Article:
Submission on the Retirement Villages Amendment (Standard Contract)

Published 25 January 2013

Submission on the Retirement Villages Amendment (Standard Contract)

CPSA's submission on the NSW draft Retirement Villages Amendment (Standard Contract) Regulation 2013.

CPSA's Submission

CPSA welcomes the opportunity to make comment on the draft Retirement Villages Amendment (Standard Contract) Regulation 2013.

CPSA welcomes the introduction of standard contracts for retirement villages as well as standardised general enquiry and product disclosure documents. Confusion surrounding retirement village contracts has been an area of great concern to retirement village residents, who often find out too late that the contract they signed was not what it seemed. Current contracts are unnecessarily complex for consumers and this leads to problems for residents who have not understood the terms and conditions of the contract, even after seeking legal advice before moving in.

Retirement villages are often a housing option examined by retirees looking to downsize or looking to move into more appropriate housing. However, these advantages are currently overshadowed by complex contracts, unfair fees and capital gains arrangements that favour operators. Standardised and more transparent disclosure statements and contracts will hopefully remove some of the complexity and the tendency for retirement village residents to feel tricked by contracts that don’t spell out the financial arrangements.

CPSA hopes that the retirement village standard contract will result in greater transparency for residents and prospective retirement village residents. In particular the breakdown of financial matters including departure fees, how the sale of units takes place and the capital gain or loss structure of the village as well as a breakdown of the services included in regular fees are welcome additions to the Retirement Villages Act.

CPSA is, however, concerned that the standard form of retirement village contracts will not apply to residence contracts that are part of a community land scheme, company title scheme or strata scheme. CPSA has contacted the Department and a number of industry groups to ascertain how many retirement village places will be excluded from the benefits of a standard contract but has been told that there is no way to determine how many retirement village places will be affected by this exclusion. CPSA is also concerned that this could result in a move by operators to these forms of village structures for new retirement villages in order to evade adhering to providing new residents with all the information that must be provided in a standard disclosure statement and contract.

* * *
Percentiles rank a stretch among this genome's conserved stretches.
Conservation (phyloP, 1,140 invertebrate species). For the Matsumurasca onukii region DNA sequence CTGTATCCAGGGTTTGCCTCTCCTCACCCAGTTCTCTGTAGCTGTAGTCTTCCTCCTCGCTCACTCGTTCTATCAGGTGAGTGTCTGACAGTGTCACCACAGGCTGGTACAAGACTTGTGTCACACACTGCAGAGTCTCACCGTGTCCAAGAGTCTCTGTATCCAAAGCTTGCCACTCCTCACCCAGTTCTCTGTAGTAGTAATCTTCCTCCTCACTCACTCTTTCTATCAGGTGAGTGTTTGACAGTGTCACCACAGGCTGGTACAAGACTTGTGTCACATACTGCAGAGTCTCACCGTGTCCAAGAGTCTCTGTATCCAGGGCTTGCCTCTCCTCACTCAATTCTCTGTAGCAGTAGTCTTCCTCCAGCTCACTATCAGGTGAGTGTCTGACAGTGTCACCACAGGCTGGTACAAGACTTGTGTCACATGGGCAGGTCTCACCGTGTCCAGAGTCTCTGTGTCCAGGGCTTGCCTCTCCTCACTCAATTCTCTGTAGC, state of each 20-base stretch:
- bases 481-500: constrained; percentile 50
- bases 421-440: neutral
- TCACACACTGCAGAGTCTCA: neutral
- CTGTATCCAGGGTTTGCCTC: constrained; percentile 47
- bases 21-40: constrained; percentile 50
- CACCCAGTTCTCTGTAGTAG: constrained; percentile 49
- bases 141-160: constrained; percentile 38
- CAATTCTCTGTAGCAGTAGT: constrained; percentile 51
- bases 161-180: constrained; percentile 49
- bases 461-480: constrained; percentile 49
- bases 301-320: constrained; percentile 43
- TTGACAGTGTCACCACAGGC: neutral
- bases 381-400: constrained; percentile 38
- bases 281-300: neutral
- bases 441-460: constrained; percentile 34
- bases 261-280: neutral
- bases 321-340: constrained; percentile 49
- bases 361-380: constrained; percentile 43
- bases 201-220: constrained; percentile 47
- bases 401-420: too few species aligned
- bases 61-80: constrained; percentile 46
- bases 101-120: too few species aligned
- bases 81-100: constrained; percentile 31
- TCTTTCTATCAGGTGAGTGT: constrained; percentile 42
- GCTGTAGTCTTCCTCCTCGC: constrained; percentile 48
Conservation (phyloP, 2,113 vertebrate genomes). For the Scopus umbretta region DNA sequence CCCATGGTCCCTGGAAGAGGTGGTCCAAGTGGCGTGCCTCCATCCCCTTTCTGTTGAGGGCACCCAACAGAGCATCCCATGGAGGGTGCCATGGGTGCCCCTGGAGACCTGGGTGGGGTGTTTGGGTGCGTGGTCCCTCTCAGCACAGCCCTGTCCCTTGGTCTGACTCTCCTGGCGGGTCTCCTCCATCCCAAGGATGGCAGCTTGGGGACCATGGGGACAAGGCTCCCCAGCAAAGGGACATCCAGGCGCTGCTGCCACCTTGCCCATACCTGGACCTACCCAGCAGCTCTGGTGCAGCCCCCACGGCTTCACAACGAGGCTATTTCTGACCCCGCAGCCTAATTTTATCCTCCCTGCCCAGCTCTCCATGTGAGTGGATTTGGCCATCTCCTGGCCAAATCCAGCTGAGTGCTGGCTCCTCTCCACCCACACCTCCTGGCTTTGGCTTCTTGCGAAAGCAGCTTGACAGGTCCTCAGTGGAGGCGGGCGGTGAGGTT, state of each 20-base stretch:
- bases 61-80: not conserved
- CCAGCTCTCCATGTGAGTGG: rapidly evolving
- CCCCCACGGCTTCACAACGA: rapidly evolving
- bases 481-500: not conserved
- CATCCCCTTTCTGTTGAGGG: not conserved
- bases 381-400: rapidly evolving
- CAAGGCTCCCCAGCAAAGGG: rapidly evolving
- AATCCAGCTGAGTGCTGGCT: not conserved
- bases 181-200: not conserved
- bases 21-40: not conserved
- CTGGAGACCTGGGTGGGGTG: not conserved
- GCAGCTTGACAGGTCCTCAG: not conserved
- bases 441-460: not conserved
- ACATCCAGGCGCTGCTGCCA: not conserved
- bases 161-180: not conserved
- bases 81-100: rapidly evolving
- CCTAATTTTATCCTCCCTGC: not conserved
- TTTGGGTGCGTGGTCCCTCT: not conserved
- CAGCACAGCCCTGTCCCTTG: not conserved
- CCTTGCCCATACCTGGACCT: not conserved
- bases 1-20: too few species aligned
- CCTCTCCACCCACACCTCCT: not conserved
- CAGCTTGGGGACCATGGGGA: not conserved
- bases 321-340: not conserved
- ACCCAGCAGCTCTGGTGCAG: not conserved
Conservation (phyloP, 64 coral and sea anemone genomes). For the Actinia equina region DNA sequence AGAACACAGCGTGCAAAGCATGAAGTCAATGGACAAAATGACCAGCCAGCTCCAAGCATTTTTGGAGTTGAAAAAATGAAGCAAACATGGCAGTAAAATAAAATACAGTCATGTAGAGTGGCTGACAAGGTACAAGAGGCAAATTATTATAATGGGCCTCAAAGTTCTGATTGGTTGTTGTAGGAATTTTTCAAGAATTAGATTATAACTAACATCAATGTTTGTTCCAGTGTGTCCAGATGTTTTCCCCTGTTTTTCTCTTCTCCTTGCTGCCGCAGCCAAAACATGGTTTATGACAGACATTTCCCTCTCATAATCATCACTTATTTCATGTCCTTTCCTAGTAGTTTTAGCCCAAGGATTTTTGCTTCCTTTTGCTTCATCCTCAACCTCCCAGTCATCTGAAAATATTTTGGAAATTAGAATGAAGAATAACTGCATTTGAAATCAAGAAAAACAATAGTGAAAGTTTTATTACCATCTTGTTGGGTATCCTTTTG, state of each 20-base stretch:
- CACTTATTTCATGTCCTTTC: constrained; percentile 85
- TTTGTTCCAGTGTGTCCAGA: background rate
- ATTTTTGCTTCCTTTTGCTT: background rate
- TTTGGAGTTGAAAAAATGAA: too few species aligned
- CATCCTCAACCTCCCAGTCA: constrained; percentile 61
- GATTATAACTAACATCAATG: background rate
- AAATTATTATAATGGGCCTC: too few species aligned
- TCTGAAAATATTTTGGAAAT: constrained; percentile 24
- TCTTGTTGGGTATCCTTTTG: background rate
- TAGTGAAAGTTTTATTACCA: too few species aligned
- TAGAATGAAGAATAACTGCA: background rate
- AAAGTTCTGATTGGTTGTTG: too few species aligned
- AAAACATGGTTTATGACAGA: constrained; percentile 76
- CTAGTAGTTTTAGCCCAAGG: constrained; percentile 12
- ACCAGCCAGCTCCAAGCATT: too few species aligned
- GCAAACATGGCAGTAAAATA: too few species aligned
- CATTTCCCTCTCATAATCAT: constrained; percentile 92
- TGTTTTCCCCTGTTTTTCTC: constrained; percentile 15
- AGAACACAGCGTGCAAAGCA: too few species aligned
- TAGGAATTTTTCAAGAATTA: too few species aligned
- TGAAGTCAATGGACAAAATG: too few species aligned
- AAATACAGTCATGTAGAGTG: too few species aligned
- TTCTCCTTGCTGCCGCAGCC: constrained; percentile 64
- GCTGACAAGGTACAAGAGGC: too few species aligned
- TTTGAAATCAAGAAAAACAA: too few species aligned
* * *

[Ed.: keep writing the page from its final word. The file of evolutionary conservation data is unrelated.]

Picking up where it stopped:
The NSW Consumer, Trader and Tenancy Tribunal (CTTT) received 86 applications about matters and disputes relating to retirement villages in 2011/12. This is almost double the 45 applications that were made in 2007/08. Matters dealt with included disputes about the terms of the retirement village contract, the legality of a village rule, recurrent charges, annual budgets and accounts, payment of money and compensation, termination and vacant possession, security and safety, and disputes about the sale or lease of a premises within the village.[1] Hopefully the new contract will alleviate some of these issues but it is of real concern that certain residents will be excluded.

CPSA understands that both the Retirement Villages Act 1999 and the Strata Schemes Management Act 1996 apply to strata retirement villages and that the Acts operate side by side with the owners corporation being responsible for the maintenance of the common property and residents being responsible for the capital items in their unit. As such this may influence certain aspects of a draft contract but as much as possible, potential residents of such villages should be able to reap the benefits of greater transparency and the ability to compare options.

CPSA notes that strata title regulation is currently under review. One proposed reform is to change the way strata schemes are terminated, which currently requires a unanimous decision by the owners of a strata scheme, but which is proposed to be changed to termination by a majority decision. CPSA strongly opposes any move to changes in strata law which removes the autonomy of individuals living in strata. CPSA suggests that should changes be made to strata title regulation, that these need to accommodate the radically different purpose of strata titled retirement villages.


  1. [1] Consumer, Trader and Tenancy Tribunal Annual Report 2011 – 2012, available at:, p. 42.

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